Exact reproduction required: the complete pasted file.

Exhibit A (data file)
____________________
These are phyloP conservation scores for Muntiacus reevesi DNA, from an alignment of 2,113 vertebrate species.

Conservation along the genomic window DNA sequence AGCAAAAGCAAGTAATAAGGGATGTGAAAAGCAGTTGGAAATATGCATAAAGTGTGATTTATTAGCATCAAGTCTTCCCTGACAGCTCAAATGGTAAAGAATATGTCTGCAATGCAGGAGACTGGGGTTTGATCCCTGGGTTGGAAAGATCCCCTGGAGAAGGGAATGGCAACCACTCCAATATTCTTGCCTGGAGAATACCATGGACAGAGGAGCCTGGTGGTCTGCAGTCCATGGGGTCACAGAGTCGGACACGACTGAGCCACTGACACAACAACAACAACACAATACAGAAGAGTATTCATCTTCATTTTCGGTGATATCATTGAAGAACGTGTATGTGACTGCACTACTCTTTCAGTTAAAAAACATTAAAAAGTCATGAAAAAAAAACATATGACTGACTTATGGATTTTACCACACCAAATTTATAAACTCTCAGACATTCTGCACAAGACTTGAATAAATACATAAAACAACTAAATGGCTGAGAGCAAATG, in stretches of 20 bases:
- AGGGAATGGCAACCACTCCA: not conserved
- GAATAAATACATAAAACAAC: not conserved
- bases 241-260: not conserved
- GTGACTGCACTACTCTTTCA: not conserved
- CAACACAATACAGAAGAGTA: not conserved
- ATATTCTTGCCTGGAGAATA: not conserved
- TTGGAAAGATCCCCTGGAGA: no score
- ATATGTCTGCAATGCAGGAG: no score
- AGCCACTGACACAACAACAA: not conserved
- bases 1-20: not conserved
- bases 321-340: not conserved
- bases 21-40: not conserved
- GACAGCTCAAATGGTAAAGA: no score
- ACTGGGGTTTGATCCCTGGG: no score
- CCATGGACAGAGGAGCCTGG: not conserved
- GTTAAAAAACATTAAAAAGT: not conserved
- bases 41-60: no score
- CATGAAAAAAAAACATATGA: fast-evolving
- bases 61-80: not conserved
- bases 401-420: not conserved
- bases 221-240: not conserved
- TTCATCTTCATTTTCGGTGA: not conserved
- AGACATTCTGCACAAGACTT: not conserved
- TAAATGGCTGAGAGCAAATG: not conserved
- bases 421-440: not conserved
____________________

These are phyloP conservation scores for Muntiacus reevesi DNA, from an alignment of 2,113 vertebrate species.

Conservation along the genomic window DNA sequence AGCAAAAGCAAGTAATAAGGGATGTGAAAAGCAGTTGGAAATATGCATAAAGTGTGATTTATTAGCATCAAGTCTTCCCTGACAGCTCAAATGGTAAAGAATATGTCTGCAATGCAGGAGACTGGGGTTTGATCCCTGGGTTGGAAAGATCCCCTGGAGAAGGGAATGGCAACCACTCCAATATTCTTGCCTGGAGAATACCATGGACAGAGGAGCCTGGTGGTCTGCAGTCCATGGGGTCACAGAGTCGGACACGACTGAGCCACTGACACAACAACAACAACACAATACAGAAGAGTATTCATCTTCATTTTCGGTGATATCATTGAAGAACGTGTATGTGACTGCACTACTCTTTCAGTTAAAAAACATTAAAAAGTCATGAAAAAAAAACATATGACTGACTTATGGATTTTACCACACCAAATTTATAAACTCTCAGACATTCTGCACAAGACTTGAATAAATACATAAAACAACTAAATGGCTGAGAGCAAATG, in stretches of 20 bases:
- AGGGAATGGCAACCACTCCA: not conserved
- GAATAAATACATAAAACAAC: not conserved
- bases 241-260: not conserved
- GTGACTGCACTACTCTTTCA: not conserved
- CAACACAATACAGAAGAGTA: not conserved
- ATATTCTTGCCTGGAGAATA: not conserved
- TTGGAAAGATCCCCTGGAGA: no score
- ATATGTCTGCAATGCAGGAG: no score
- AGCCACTGACACAACAACAA: not conserved
- bases 1-20: not conserved
- bases 321-340: not conserved
- bases 21-40: not conserved
- GACAGCTCAAATGGTAAAGA: no score
- ACTGGGGTTTGATCCCTGGG: no score
- CCATGGACAGAGGAGCCTGG: not conserved
- GTTAAAAAACATTAAAAAGT: not conserved
- bases 41-60: no score
- CATGAAAAAAAAACATATGA: fast-evolving
- bases 61-80: not conserved
- bases 401-420: not conserved
- bases 221-240: not conserved
- TTCATCTTCATTTTCGGTGA: not conserved
- AGACATTCTGCACAAGACTT: not conserved
- TAAATGGCTGAGAGCAAATG: not conserved
- bases 421-440: not conserved